Yale Undergraduate Prison Project (YUPP) hosted “Histories of Mental Health and Imprisonment” at Davenport College on March 4, 2019. The goal of the panel discussion was to inform the effects of mass incarceration on mental health through literature, psychology, and social activism. Panelists included Caleb Smith, Professor of English, Dr. Reena Kapoor, Associate Professor of Psychiatry, and Vidal Guzman, a formerly incarcerated JLUSA community oraganizer.
Danielle Harris (BK ‘21) and Jordan Ashby (DC ‘22) who led and attended the panel discussion recently submitted a reflection:
“On Monday, March 4th, the YUPP speakers and events leaders brought together a diverse group of speakers (a community activist, a Yale English professor, and a psychiatrist and Yale psychiatry professor) to discuss the loaded and complex intersections between mass incarceration and mental health. All three speakers brought ideas from their respective fields of expertise and built on each other’s ideas in a fascinating conversation.
|From left to right: Vidal Guzman, Caleb Smith, and Dr. Reena Kapoor.|
Vidal Guzman, a formerly incarcerated community activist, provided a sense of the horrors of Rikers Island, which he described as a “torture island” and “gladiator school” in which he saw three people commit suicide in his first week. Our panelists linked this to the story of Kalief Browder, an activist who committed suicide shortly after being released from Rikers. Guzman reminded us that there are many more Kalief Browders whose stories are never heard. Reena Kapoor, a Yale Associate Professor of Psychiatry, emphasized that when she worked as a prison psychiatrist, almost all of her patients were suffering from delusions and hallucinations. This meant that people like Browder and Guzman, whose struggles with mental health were not as outwardly displayed, are constantly denied treatment or slip through the cracks in the prison mental health system.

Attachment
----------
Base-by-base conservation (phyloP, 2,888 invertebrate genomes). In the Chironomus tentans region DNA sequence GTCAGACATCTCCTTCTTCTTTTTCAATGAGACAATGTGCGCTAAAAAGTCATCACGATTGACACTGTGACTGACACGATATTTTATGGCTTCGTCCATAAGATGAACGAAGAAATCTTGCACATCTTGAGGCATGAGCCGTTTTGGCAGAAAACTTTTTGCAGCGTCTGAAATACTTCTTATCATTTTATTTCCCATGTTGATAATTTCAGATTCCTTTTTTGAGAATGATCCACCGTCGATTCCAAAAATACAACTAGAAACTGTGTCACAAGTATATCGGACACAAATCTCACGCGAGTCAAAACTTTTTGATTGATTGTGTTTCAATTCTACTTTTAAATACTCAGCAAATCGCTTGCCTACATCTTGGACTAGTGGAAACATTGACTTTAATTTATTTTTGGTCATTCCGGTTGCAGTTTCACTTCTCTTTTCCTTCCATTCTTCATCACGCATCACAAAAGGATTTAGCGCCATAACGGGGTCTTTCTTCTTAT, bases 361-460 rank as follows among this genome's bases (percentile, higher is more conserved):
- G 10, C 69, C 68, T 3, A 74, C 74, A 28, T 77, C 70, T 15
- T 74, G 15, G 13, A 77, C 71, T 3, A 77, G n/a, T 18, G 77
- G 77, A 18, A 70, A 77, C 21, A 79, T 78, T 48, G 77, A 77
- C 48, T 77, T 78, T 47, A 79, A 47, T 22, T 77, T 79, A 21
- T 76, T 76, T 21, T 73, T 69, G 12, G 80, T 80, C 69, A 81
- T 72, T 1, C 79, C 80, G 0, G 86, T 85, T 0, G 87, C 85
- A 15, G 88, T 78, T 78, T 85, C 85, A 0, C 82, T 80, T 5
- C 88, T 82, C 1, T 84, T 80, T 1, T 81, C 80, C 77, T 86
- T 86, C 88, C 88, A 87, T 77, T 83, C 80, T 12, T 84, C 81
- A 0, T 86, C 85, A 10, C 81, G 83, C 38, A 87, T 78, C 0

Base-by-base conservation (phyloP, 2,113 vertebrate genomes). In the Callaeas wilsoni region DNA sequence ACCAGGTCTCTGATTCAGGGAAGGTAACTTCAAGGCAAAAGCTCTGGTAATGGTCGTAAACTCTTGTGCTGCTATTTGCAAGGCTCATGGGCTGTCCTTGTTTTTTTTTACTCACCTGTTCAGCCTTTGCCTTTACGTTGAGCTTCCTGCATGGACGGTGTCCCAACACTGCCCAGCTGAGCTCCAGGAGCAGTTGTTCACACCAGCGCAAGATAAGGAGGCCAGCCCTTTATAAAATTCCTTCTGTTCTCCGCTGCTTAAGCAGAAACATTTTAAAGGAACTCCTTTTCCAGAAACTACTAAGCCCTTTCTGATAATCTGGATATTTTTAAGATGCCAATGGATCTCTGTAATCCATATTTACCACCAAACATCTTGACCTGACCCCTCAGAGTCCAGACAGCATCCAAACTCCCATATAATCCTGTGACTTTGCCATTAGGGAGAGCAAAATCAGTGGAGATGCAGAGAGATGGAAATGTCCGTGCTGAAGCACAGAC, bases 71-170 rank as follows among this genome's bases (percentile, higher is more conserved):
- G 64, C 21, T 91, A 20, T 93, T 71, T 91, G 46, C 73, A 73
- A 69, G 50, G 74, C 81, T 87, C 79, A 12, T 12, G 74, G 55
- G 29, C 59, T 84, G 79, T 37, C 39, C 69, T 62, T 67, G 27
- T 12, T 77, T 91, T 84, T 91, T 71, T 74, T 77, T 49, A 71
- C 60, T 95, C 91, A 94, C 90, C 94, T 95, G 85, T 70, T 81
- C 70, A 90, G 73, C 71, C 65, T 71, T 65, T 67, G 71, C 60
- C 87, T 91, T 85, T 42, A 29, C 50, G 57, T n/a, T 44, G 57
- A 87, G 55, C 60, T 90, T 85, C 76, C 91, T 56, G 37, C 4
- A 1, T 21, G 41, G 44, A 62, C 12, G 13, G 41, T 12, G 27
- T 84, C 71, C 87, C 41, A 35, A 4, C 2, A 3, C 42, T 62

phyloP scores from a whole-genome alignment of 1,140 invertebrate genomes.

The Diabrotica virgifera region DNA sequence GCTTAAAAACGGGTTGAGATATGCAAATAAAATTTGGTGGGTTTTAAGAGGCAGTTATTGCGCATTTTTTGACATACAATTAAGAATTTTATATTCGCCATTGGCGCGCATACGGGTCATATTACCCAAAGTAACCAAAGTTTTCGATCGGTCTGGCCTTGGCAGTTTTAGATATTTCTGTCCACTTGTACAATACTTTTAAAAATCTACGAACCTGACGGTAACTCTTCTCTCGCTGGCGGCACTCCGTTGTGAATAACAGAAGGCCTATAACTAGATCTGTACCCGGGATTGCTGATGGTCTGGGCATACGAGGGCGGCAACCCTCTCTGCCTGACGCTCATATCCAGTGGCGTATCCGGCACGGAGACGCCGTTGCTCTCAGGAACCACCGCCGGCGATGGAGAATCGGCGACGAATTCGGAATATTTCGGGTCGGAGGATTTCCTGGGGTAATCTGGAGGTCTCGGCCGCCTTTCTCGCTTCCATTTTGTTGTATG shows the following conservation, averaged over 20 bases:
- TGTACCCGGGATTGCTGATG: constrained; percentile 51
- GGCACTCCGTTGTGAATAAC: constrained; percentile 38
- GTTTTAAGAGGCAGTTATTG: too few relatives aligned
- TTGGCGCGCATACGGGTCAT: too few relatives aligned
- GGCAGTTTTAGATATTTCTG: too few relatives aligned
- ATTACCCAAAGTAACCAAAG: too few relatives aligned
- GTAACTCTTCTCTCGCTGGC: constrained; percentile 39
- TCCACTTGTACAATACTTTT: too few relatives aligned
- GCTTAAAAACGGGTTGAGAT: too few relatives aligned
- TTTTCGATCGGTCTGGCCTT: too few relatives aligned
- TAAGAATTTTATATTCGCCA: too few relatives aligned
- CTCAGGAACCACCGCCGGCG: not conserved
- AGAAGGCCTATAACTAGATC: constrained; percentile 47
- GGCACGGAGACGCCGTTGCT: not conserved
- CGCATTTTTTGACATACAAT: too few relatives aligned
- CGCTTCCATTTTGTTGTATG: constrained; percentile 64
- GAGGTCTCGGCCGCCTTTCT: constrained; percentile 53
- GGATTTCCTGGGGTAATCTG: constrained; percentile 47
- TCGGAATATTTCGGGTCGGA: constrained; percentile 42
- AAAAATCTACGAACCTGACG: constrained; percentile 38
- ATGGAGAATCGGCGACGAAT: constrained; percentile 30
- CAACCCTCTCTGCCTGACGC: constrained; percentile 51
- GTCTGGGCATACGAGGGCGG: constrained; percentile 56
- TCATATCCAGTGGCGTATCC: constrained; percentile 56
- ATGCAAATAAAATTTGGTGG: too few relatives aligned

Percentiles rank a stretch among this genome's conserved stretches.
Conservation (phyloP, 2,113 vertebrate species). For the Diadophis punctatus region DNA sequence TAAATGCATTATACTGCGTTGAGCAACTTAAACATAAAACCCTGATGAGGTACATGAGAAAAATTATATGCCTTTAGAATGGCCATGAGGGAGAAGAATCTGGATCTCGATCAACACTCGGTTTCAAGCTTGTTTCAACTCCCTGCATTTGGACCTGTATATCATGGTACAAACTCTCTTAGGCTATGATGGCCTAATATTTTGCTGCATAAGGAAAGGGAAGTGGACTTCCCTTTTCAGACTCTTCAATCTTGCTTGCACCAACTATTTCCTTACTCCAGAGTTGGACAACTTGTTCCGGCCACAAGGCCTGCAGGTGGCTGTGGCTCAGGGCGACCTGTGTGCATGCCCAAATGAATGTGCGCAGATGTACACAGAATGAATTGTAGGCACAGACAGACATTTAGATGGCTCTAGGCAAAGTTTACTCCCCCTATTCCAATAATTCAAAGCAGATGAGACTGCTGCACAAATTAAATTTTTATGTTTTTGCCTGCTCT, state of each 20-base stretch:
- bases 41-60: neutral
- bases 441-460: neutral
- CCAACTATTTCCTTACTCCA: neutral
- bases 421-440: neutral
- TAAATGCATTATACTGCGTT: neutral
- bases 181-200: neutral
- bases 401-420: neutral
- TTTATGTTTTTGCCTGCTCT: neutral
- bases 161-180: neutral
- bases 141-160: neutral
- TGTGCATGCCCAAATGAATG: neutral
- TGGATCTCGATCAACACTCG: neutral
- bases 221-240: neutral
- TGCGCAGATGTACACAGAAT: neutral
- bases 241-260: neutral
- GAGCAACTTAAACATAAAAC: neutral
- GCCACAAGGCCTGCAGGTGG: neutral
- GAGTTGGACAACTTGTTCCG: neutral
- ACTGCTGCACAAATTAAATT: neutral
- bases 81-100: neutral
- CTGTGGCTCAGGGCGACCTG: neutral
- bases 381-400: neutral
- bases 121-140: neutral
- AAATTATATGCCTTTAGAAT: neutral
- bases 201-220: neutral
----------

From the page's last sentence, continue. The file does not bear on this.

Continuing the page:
Vidal Guzman emphasised that even small-seeming things like language can have a huge impact on mental health. For him, repeatedly referring to incarcerated people as “felons,” “convicts,” or “inmates” is frequently dehumanising, and denies incarcerated individuals their full humanity. Caleb Smith, a Yale English professor who teaches in prisons through the Yale Prison Education Initiative (YPEI) noted that from his perspective, education programs which allowed for the classroom to be an escape for the psychological drain that every prison produces can have a positive effect on prison mental health. However, as Kapoor reminded us, while prison mental health can be improved, it can never be good as long as prisons exist, since imprisonment is inherently unnatural and damaging to the psyche. Guzman agreed, adding that incarceration is just an exacerbation of the poverty, inequality, and isolation that many incarcerated individuals experience throughout their lives before they are even arrested.
Smith brought some hope by noting that one of the positives of studying the long history of prisons was being reminded that just as there was a time before the prison system existed, there can be a time after it. Guzman encouraged us all to reach out to local community organizations, such as his group, Just Leadership USA, as well as YUPP’s own advocacy programs, to do what we can to join the cause of releasing mass incarceration’s death grip on America.”
The Yale Undergraduate Prison Project (YUPP) is a student-run social justice organization with over 150 members at Dwight Hall. Its goal is to reduce recidivism and promote dialogue around issues connected to mass incarceration.